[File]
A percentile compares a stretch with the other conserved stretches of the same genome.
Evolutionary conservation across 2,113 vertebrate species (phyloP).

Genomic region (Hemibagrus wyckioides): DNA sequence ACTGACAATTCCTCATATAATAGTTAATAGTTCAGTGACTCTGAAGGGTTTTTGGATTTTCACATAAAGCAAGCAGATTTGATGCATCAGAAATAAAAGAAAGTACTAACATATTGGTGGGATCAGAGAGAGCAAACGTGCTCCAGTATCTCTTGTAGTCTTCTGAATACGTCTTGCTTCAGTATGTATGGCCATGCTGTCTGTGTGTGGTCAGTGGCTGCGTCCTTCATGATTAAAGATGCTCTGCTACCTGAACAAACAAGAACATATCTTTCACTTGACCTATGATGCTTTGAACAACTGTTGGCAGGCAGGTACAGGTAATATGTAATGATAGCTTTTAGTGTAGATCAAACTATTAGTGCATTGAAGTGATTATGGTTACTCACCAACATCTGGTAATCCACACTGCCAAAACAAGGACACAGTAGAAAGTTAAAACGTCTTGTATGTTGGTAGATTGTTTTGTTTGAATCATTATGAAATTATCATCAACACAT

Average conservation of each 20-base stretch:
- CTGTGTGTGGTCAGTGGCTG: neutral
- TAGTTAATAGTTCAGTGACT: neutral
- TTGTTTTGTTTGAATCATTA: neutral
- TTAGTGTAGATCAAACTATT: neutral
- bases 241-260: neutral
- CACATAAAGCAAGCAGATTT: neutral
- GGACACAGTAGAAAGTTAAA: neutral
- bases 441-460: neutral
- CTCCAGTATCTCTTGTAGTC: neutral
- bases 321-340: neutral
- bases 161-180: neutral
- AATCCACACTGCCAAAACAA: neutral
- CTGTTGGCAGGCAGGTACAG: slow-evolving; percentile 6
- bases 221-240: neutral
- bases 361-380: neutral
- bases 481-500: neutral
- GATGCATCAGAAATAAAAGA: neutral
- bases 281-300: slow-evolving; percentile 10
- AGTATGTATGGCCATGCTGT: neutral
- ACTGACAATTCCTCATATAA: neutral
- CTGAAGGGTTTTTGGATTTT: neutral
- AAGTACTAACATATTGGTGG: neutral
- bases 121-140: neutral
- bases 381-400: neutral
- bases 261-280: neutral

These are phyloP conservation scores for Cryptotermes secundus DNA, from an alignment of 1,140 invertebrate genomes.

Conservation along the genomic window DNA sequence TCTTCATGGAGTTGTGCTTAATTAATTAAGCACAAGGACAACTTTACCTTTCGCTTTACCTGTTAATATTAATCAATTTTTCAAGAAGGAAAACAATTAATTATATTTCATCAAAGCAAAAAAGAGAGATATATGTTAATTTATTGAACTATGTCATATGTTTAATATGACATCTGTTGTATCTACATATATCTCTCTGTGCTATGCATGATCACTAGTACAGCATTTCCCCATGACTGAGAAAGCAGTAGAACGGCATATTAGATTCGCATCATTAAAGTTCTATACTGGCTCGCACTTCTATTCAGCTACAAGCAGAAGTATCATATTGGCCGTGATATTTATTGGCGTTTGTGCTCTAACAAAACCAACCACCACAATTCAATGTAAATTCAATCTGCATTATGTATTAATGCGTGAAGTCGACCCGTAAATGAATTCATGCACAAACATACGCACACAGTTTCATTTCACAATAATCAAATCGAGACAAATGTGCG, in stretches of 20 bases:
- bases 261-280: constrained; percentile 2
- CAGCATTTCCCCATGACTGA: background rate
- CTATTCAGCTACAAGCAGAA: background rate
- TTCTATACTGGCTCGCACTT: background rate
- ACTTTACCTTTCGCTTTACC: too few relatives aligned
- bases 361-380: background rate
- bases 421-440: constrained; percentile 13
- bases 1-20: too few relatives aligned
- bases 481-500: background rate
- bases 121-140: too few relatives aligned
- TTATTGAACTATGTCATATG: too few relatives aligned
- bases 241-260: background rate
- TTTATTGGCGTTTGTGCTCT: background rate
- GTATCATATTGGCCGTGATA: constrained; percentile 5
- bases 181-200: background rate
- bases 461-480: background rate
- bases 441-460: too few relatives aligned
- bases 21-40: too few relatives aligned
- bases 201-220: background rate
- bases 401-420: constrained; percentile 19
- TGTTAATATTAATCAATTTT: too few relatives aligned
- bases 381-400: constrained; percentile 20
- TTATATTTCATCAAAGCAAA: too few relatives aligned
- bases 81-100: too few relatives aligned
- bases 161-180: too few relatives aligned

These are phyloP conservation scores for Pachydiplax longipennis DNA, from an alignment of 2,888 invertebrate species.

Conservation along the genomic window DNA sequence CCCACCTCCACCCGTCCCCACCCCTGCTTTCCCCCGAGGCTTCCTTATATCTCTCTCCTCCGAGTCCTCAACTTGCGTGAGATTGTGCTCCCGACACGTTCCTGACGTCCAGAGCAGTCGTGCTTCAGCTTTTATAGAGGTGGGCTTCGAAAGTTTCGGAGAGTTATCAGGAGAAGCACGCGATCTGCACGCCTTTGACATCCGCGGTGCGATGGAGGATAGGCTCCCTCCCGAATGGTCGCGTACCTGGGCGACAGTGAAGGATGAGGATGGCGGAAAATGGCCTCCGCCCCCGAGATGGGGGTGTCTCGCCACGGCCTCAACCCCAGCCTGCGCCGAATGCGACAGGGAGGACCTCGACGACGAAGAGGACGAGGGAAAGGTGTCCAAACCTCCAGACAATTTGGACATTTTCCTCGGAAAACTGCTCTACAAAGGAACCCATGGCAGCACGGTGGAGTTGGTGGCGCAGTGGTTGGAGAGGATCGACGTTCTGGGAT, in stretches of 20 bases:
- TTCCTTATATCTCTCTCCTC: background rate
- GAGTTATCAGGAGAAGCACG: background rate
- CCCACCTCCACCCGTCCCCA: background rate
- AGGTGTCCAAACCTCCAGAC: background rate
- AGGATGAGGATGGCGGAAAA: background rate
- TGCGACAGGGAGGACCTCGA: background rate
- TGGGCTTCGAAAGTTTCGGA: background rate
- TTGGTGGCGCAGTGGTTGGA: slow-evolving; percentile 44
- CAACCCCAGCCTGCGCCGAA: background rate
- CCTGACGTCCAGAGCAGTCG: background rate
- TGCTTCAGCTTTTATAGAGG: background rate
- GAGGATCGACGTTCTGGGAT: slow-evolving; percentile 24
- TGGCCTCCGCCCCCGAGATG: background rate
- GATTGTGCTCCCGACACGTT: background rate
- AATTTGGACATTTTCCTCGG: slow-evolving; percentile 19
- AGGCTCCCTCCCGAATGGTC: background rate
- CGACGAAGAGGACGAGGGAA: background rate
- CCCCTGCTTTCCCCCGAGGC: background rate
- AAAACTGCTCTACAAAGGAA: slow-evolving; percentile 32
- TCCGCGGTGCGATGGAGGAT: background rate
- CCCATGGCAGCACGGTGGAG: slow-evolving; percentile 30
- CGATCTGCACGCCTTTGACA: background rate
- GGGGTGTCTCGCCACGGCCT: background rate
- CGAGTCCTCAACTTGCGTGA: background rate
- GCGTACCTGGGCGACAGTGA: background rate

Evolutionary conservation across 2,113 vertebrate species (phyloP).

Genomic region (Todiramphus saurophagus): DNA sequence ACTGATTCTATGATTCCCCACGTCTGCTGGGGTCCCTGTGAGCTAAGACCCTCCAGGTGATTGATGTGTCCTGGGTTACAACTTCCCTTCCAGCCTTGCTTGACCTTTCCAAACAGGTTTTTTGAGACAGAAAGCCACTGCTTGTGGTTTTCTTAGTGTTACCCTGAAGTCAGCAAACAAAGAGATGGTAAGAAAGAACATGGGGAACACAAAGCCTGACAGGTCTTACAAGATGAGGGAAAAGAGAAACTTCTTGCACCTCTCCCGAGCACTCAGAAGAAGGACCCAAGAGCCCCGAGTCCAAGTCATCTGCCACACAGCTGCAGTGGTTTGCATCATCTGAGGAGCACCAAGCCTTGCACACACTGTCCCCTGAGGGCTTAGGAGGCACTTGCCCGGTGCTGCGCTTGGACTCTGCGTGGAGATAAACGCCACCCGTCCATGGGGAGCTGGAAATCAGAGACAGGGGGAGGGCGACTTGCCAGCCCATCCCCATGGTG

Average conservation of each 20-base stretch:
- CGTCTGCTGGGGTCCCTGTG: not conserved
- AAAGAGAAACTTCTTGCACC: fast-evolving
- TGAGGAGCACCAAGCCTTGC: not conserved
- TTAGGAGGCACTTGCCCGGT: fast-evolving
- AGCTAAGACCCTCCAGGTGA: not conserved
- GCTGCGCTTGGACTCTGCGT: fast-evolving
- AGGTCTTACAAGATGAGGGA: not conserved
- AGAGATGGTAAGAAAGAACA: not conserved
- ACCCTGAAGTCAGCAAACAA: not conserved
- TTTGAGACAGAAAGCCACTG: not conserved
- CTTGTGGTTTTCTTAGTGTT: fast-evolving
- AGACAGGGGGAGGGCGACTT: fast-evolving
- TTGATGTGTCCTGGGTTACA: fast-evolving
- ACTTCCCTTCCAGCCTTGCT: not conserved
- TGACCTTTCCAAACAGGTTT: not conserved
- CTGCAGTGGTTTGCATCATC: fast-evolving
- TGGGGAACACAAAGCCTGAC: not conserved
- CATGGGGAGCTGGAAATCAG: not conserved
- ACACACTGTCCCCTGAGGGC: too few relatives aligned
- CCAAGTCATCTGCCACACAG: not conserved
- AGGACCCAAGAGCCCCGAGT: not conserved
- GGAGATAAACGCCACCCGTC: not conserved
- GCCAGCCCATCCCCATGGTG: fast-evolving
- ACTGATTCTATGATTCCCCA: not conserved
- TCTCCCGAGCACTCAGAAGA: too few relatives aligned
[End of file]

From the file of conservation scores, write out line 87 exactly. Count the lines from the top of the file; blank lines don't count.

- CGTCTGCTGGGGTCCCTGTG: not conserved